“The current situation of the Americas is democracy and economic growth…We have reason to be optimistic,” OAS Secretary General Jose Miguel Insulza boldly stated yesterday at the Center for American Progress.
Insulza gave the keynote address at The State of the Americas, an event by The Americas Project at the Center that brought together distinguished panelists to discuss the United States’ relationship with and place in the Americas amid a wave of democratic elections in Latin America.
Panelists agreed that the positive electoral outcomes were reason for optimism in the Americas, but they also worried that frustration with slower governmental action on pressing issues could lead to instability in fragile democracies.
“We have to strengthen political institutions, the capacity for the government to deliver,” Insulza said. He cited poverty, inequality, and discrimination as a few of the key problems affecting the Americas and the strength of their democracies. “It’s a developing region, but it’s not a poor region,” Insulza explained. “Certainly those that have more reason to disbelieve…are those who wonder whether they will finally get their share of the economic bonanza.”
“There is probably no issue that serves as a better common denominator [than poverty],” Cynthia Arnson, the director of the Latin American program at Woodrow Wilson International Center for Scholars, said. It is economic conflicts like these that invite governmental instability.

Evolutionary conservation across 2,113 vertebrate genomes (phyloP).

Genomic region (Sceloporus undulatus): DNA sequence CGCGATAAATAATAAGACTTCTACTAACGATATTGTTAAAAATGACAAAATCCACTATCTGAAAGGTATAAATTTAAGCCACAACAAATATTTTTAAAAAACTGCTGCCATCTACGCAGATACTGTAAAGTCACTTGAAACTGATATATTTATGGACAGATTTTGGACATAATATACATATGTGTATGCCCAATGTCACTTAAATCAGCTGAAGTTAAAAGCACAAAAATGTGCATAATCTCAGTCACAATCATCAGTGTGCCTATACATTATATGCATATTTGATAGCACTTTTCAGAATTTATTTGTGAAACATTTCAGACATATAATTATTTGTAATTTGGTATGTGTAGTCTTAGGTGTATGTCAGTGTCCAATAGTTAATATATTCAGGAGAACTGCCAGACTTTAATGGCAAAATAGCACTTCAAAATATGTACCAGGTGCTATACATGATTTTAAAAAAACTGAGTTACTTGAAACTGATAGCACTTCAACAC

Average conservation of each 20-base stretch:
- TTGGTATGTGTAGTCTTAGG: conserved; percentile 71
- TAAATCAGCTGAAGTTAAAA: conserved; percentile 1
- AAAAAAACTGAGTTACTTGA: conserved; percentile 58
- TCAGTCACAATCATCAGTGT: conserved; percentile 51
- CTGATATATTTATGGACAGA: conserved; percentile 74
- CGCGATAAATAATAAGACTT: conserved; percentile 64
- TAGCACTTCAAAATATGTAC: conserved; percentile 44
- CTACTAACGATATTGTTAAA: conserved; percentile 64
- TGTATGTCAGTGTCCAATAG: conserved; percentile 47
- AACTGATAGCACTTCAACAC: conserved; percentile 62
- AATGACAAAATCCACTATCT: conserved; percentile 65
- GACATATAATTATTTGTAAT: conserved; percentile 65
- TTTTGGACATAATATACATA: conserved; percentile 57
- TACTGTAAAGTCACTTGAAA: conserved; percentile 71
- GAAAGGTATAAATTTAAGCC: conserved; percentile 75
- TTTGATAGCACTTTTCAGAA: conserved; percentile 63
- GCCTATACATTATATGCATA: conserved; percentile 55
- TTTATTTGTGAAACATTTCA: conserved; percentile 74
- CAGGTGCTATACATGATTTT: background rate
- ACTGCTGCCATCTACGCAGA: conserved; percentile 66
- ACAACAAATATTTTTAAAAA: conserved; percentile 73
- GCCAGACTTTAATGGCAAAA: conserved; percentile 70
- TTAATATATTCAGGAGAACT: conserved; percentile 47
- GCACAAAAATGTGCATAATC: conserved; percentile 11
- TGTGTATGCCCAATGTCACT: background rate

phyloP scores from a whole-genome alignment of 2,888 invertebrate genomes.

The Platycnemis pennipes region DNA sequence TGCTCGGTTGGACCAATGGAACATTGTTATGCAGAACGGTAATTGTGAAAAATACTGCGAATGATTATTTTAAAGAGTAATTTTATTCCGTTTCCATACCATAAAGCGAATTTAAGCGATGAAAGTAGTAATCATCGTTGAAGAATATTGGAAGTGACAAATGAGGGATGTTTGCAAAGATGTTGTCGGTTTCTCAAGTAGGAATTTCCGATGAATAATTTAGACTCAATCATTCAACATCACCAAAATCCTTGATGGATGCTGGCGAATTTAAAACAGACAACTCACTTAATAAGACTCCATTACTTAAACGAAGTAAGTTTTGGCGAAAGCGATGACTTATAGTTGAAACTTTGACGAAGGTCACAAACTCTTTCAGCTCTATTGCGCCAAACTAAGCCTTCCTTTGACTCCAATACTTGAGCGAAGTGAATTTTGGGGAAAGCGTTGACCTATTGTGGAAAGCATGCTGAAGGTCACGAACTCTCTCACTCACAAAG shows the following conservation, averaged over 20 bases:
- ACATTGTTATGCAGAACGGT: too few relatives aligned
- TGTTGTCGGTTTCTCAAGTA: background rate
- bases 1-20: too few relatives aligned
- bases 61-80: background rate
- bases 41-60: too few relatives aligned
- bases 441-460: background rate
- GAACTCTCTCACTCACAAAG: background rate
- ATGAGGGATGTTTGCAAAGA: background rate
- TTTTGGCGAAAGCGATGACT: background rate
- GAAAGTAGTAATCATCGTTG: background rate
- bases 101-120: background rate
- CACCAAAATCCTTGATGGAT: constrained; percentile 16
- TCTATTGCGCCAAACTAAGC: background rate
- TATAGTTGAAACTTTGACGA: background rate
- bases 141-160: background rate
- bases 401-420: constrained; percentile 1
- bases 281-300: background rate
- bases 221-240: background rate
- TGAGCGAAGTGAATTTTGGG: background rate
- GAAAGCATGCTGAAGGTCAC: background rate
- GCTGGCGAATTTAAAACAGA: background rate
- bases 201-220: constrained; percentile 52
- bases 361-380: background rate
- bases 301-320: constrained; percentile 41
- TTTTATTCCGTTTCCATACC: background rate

Insulza explained that despite the improving situation democracy has allowed, the shortcuts to reform that a concentration of power allows remains preferable to too many—especially with economic disparities still rampant. “It’s a democratic threat in the narrow sense of the word,” he said; as social and economic problems stagnate the danger that the democracy will disintegrate will only increase.
The United States can play a pivotal role in strengthening the democracies by committing more resources and leadership to the region in its fight for broad based economic growth and increased democratic strength. Yet panel members cited the absence of strategic thinking as a central failure in current U.S. policy toward the region. Arturo Valenzuela, director of the Center for Latin American Studies at Georgetown University, for example, began his participation with the simple and troubling observation that “[t]he problem we face in dealing with Latin America in terms of U.S. foreign policy is we don’t think about the region strategically.” Valenzuela also noted that the corrosive effect of the Iraq War had a spillover effect on U.S. policy toward Latin America. “U.S. moral and political leadership is affected by the war in Iraq,” Valenzuela said. “That’s a reality.”
Marcela Sanchez from The Washington Post noted that the Americas were passing through “interesting times” and underscored the difference in perspective between the United States and Latin American countries as a partial explanation for the different response specific developments were eliciting. “The reason why Latin America does not react perhaps the way the U.S. does…is because they realize they are family, they are neighbors, and once you start getting involved judging what others are doing there is always a concern that someone will come around and judge what they are doing.” She also emphasized ideas emerging from the region that are reacting to inequality like conditional cash transfers, urban renewal, and anti-gang social programs that are having positive impacts without the need for huge external resources.
Although there is certainly much more that needs to be done to strengthen democracy in the region, it is clear that much progress has been made. Despite the fears and continued problems, comparatively and historically Latin America is finds itself in a strong position. Insulza strongly believed that “Undoubtedly democracy is strong in Latin America these days.”